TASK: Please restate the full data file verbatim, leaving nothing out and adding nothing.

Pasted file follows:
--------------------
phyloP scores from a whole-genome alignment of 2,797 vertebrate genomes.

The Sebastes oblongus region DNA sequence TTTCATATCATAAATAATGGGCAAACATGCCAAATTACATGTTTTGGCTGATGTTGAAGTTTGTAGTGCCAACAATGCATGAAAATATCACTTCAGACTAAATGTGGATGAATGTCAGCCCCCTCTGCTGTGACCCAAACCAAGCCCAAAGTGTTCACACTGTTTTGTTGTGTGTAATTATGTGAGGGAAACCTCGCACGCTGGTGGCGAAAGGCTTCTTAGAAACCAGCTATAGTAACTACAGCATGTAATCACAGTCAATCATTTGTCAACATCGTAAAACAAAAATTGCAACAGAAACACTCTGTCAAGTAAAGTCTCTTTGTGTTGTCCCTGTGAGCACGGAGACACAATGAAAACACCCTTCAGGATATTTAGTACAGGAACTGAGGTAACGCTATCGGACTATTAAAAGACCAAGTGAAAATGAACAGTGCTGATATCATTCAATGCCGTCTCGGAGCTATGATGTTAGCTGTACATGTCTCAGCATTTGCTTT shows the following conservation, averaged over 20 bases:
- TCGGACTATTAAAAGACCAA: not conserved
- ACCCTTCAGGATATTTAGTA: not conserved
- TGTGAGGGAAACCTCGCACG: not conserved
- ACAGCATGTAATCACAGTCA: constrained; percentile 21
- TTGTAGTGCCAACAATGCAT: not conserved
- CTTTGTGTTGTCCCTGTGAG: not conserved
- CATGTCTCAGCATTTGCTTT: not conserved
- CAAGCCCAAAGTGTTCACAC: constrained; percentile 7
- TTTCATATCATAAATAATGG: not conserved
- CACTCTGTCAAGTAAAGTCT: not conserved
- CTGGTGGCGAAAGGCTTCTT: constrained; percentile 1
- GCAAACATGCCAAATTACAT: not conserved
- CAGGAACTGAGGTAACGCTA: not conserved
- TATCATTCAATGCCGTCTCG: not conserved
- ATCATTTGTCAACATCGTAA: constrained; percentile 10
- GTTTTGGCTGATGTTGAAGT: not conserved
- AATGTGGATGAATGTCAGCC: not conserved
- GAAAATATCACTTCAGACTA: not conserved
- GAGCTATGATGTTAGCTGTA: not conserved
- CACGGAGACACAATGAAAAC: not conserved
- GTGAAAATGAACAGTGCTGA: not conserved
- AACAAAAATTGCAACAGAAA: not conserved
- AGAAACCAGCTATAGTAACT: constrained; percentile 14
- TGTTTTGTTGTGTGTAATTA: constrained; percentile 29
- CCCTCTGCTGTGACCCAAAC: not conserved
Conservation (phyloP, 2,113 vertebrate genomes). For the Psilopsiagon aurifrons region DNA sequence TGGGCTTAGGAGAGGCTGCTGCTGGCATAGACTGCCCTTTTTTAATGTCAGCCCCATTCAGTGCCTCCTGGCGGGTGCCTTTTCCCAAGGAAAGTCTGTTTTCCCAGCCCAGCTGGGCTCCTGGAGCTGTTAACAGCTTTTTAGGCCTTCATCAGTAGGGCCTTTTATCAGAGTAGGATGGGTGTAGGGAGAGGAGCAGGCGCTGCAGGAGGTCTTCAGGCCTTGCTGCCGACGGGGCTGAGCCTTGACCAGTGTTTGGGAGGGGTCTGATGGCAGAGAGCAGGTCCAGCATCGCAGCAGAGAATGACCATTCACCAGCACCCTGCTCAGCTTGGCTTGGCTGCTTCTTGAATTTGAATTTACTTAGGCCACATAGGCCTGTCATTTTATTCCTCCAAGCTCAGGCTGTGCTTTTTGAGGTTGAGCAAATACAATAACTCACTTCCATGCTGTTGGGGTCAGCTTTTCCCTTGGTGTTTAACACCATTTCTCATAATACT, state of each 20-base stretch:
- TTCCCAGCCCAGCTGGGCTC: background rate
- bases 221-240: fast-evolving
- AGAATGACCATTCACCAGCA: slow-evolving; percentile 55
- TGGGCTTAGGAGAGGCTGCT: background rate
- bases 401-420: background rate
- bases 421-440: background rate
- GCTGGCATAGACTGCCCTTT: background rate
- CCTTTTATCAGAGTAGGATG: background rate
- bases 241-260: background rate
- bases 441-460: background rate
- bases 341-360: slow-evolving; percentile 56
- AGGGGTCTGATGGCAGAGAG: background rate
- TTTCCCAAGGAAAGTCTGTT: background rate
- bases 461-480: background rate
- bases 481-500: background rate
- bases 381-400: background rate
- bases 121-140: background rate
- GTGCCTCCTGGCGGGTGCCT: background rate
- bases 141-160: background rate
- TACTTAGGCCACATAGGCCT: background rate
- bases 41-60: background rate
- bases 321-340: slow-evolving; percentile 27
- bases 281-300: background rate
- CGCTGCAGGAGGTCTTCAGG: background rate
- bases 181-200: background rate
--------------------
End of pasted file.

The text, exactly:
phyloP scores from a whole-genome alignment of 2,797 vertebrate genomes.

The Sebastes oblongus region DNA sequence TTTCATATCATAAATAATGGGCAAACATGCCAAATTACATGTTTTGGCTGATGTTGAAGTTTGTAGTGCCAACAATGCATGAAAATATCACTTCAGACTAAATGTGGATGAATGTCAGCCCCCTCTGCTGTGACCCAAACCAAGCCCAAAGTGTTCACACTGTTTTGTTGTGTGTAATTATGTGAGGGAAACCTCGCACGCTGGTGGCGAAAGGCTTCTTAGAAACCAGCTATAGTAACTACAGCATGTAATCACAGTCAATCATTTGTCAACATCGTAAAACAAAAATTGCAACAGAAACACTCTGTCAAGTAAAGTCTCTTTGTGTTGTCCCTGTGAGCACGGAGACACAATGAAAACACCCTTCAGGATATTTAGTACAGGAACTGAGGTAACGCTATCGGACTATTAAAAGACCAAGTGAAAATGAACAGTGCTGATATCATTCAATGCCGTCTCGGAGCTATGATGTTAGCTGTACATGTCTCAGCATTTGCTTT shows the following conservation, averaged over 20 bases:
- TCGGACTATTAAAAGACCAA: not conserved
- ACCCTTCAGGATATTTAGTA: not conserved
- TGTGAGGGAAACCTCGCACG: not conserved
- ACAGCATGTAATCACAGTCA: constrained; percentile 21
- TTGTAGTGCCAACAATGCAT: not conserved
- CTTTGTGTTGTCCCTGTGAG: not conserved
- CATGTCTCAGCATTTGCTTT: not conserved
- CAAGCCCAAAGTGTTCACAC: constrained; percentile 7
- TTTCATATCATAAATAATGG: not conserved
- CACTCTGTCAAGTAAAGTCT: not conserved
- CTGGTGGCGAAAGGCTTCTT: constrained; percentile 1
- GCAAACATGCCAAATTACAT: not conserved
- CAGGAACTGAGGTAACGCTA: not conserved
- TATCATTCAATGCCGTCTCG: not conserved
- ATCATTTGTCAACATCGTAA: constrained; percentile 10
- GTTTTGGCTGATGTTGAAGT: not conserved
- AATGTGGATGAATGTCAGCC: not conserved
- GAAAATATCACTTCAGACTA: not conserved
- GAGCTATGATGTTAGCTGTA: not conserved
- CACGGAGACACAATGAAAAC: not conserved
- GTGAAAATGAACAGTGCTGA: not conserved
- AACAAAAATTGCAACAGAAA: not conserved
- AGAAACCAGCTATAGTAACT: constrained; percentile 14
- TGTTTTGTTGTGTGTAATTA: constrained; percentile 29
- CCCTCTGCTGTGACCCAAAC: not conserved
Conservation (phyloP, 2,113 vertebrate genomes). For the Psilopsiagon aurifrons region DNA sequence TGGGCTTAGGAGAGGCTGCTGCTGGCATAGACTGCCCTTTTTTAATGTCAGCCCCATTCAGTGCCTCCTGGCGGGTGCCTTTTCCCAAGGAAAGTCTGTTTTCCCAGCCCAGCTGGGCTCCTGGAGCTGTTAACAGCTTTTTAGGCCTTCATCAGTAGGGCCTTTTATCAGAGTAGGATGGGTGTAGGGAGAGGAGCAGGCGCTGCAGGAGGTCTTCAGGCCTTGCTGCCGACGGGGCTGAGCCTTGACCAGTGTTTGGGAGGGGTCTGATGGCAGAGAGCAGGTCCAGCATCGCAGCAGAGAATGACCATTCACCAGCACCCTGCTCAGCTTGGCTTGGCTGCTTCTTGAATTTGAATTTACTTAGGCCACATAGGCCTGTCATTTTATTCCTCCAAGCTCAGGCTGTGCTTTTTGAGGTTGAGCAAATACAATAACTCACTTCCATGCTGTTGGGGTCAGCTTTTCCCTTGGTGTTTAACACCATTTCTCATAATACT, state of each 20-base stretch:
- TTCCCAGCCCAGCTGGGCTC: background rate
- bases 221-240: fast-evolving
- AGAATGACCATTCACCAGCA: slow-evolving; percentile 55
- TGGGCTTAGGAGAGGCTGCT: background rate
- bases 401-420: background rate
- bases 421-440: background rate
- GCTGGCATAGACTGCCCTTT: background rate
- CCTTTTATCAGAGTAGGATG: background rate
- bases 241-260: background rate
- bases 441-460: background rate
- bases 341-360: slow-evolving; percentile 56
- AGGGGTCTGATGGCAGAGAG: background rate
- TTTCCCAAGGAAAGTCTGTT: background rate
- bases 461-480: background rate
- bases 481-500: background rate
- bases 381-400: background rate
- bases 121-140: background rate
- GTGCCTCCTGGCGGGTGCCT: background rate
- bases 141-160: background rate
- TACTTAGGCCACATAGGCCT: background rate
- bases 41-60: background rate
- bases 321-340: slow-evolving; percentile 27
- bases 281-300: background rate
- CGCTGCAGGAGGTCTTCAGG: background rate
- bases 181-200: background rate